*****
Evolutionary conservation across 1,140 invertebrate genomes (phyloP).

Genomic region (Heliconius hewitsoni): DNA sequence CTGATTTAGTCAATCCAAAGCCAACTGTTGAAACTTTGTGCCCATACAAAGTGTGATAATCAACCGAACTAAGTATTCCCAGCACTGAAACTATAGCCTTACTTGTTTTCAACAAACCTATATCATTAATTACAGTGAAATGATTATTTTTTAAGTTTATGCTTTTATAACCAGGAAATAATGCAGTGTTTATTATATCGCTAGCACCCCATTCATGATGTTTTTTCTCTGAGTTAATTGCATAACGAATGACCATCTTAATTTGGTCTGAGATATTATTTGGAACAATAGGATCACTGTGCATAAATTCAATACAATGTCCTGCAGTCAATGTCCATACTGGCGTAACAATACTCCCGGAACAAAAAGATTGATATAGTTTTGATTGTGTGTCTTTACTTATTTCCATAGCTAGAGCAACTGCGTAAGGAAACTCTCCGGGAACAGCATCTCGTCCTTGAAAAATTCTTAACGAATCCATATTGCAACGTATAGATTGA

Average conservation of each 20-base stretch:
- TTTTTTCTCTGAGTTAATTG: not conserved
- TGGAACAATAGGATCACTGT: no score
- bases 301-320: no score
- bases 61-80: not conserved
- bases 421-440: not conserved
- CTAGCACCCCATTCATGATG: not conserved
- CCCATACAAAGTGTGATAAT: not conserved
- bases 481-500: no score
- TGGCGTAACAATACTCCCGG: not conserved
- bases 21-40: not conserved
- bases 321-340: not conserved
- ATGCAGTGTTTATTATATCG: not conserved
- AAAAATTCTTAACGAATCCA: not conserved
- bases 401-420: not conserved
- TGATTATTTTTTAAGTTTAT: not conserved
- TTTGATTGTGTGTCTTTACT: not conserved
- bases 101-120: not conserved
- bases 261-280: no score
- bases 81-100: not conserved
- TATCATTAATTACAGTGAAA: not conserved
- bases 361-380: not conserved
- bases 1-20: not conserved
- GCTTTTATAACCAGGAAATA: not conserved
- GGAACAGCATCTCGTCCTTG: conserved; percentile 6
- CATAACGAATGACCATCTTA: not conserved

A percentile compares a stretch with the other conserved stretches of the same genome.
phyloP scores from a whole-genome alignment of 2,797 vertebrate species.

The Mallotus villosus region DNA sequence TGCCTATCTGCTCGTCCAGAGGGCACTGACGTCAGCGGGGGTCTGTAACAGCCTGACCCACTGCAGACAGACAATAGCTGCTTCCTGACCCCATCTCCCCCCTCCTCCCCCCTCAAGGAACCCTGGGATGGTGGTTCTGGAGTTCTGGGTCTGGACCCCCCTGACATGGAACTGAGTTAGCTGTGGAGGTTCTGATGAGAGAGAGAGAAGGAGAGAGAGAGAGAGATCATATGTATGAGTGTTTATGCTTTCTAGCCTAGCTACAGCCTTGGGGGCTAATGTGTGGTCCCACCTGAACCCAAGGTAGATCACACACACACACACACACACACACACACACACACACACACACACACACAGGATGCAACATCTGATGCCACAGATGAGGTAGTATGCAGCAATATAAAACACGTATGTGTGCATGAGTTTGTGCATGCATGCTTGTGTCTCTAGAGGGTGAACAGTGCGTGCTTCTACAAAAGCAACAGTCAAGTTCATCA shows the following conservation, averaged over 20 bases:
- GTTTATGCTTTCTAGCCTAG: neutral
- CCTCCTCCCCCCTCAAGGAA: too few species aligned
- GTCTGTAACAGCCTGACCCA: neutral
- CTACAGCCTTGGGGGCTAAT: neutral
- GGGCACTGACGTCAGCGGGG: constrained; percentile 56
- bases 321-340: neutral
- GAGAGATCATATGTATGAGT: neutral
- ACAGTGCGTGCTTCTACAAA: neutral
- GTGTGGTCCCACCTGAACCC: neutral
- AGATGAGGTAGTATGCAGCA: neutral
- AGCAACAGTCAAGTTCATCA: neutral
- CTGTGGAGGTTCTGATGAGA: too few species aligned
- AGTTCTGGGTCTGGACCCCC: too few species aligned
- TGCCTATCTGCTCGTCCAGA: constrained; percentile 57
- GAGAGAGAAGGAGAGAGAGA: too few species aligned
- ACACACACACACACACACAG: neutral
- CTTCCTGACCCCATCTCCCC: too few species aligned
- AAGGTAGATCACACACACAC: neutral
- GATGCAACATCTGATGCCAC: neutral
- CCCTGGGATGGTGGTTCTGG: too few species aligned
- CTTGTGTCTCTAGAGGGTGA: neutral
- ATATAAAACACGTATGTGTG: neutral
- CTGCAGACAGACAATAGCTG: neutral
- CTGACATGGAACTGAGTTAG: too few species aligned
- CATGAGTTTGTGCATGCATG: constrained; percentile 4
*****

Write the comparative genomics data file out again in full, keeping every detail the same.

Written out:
Evolutionary conservation across 1,140 invertebrate genomes (phyloP).

Genomic region (Heliconius hewitsoni): DNA sequence CTGATTTAGTCAATCCAAAGCCAACTGTTGAAACTTTGTGCCCATACAAAGTGTGATAATCAACCGAACTAAGTATTCCCAGCACTGAAACTATAGCCTTACTTGTTTTCAACAAACCTATATCATTAATTACAGTGAAATGATTATTTTTTAAGTTTATGCTTTTATAACCAGGAAATAATGCAGTGTTTATTATATCGCTAGCACCCCATTCATGATGTTTTTTCTCTGAGTTAATTGCATAACGAATGACCATCTTAATTTGGTCTGAGATATTATTTGGAACAATAGGATCACTGTGCATAAATTCAATACAATGTCCTGCAGTCAATGTCCATACTGGCGTAACAATACTCCCGGAACAAAAAGATTGATATAGTTTTGATTGTGTGTCTTTACTTATTTCCATAGCTAGAGCAACTGCGTAAGGAAACTCTCCGGGAACAGCATCTCGTCCTTGAAAAATTCTTAACGAATCCATATTGCAACGTATAGATTGA

Average conservation of each 20-base stretch:
- TTTTTTCTCTGAGTTAATTG: not conserved
- TGGAACAATAGGATCACTGT: no score
- bases 301-320: no score
- bases 61-80: not conserved
- bases 421-440: not conserved
- CTAGCACCCCATTCATGATG: not conserved
- CCCATACAAAGTGTGATAAT: not conserved
- bases 481-500: no score
- TGGCGTAACAATACTCCCGG: not conserved
- bases 21-40: not conserved
- bases 321-340: not conserved
- ATGCAGTGTTTATTATATCG: not conserved
- AAAAATTCTTAACGAATCCA: not conserved
- bases 401-420: not conserved
- TGATTATTTTTTAAGTTTAT: not conserved
- TTTGATTGTGTGTCTTTACT: not conserved
- bases 101-120: not conserved
- bases 261-280: no score
- bases 81-100: not conserved
- TATCATTAATTACAGTGAAA: not conserved
- bases 361-380: not conserved
- bases 1-20: not conserved
- GCTTTTATAACCAGGAAATA: not conserved
- GGAACAGCATCTCGTCCTTG: conserved; percentile 6
- CATAACGAATGACCATCTTA: not conserved

A percentile compares a stretch with the other conserved stretches of the same genome.
phyloP scores from a whole-genome alignment of 2,797 vertebrate species.

The Mallotus villosus region DNA sequence TGCCTATCTGCTCGTCCAGAGGGCACTGACGTCAGCGGGGGTCTGTAACAGCCTGACCCACTGCAGACAGACAATAGCTGCTTCCTGACCCCATCTCCCCCCTCCTCCCCCCTCAAGGAACCCTGGGATGGTGGTTCTGGAGTTCTGGGTCTGGACCCCCCTGACATGGAACTGAGTTAGCTGTGGAGGTTCTGATGAGAGAGAGAGAAGGAGAGAGAGAGAGAGATCATATGTATGAGTGTTTATGCTTTCTAGCCTAGCTACAGCCTTGGGGGCTAATGTGTGGTCCCACCTGAACCCAAGGTAGATCACACACACACACACACACACACACACACACACACACACACACACACACAGGATGCAACATCTGATGCCACAGATGAGGTAGTATGCAGCAATATAAAACACGTATGTGTGCATGAGTTTGTGCATGCATGCTTGTGTCTCTAGAGGGTGAACAGTGCGTGCTTCTACAAAAGCAACAGTCAAGTTCATCA shows the following conservation, averaged over 20 bases:
- GTTTATGCTTTCTAGCCTAG: neutral
- CCTCCTCCCCCCTCAAGGAA: too few species aligned
- GTCTGTAACAGCCTGACCCA: neutral
- CTACAGCCTTGGGGGCTAAT: neutral
- GGGCACTGACGTCAGCGGGG: constrained; percentile 56
- bases 321-340: neutral
- GAGAGATCATATGTATGAGT: neutral
- ACAGTGCGTGCTTCTACAAA: neutral
- GTGTGGTCCCACCTGAACCC: neutral
- AGATGAGGTAGTATGCAGCA: neutral
- AGCAACAGTCAAGTTCATCA: neutral
- CTGTGGAGGTTCTGATGAGA: too few species aligned
- AGTTCTGGGTCTGGACCCCC: too few species aligned
- TGCCTATCTGCTCGTCCAGA: constrained; percentile 57
- GAGAGAGAAGGAGAGAGAGA: too few species aligned
- ACACACACACACACACACAG: neutral
- CTTCCTGACCCCATCTCCCC: too few species aligned
- AAGGTAGATCACACACACAC: neutral
- GATGCAACATCTGATGCCAC: neutral
- CCCTGGGATGGTGGTTCTGG: too few species aligned
- CTTGTGTCTCTAGAGGGTGA: neutral
- ATATAAAACACGTATGTGTG: neutral
- CTGCAGACAGACAATAGCTG: neutral
- CTGACATGGAACTGAGTTAG: too few species aligned
- CATGAGTTTGTGCATGCATG: constrained; percentile 4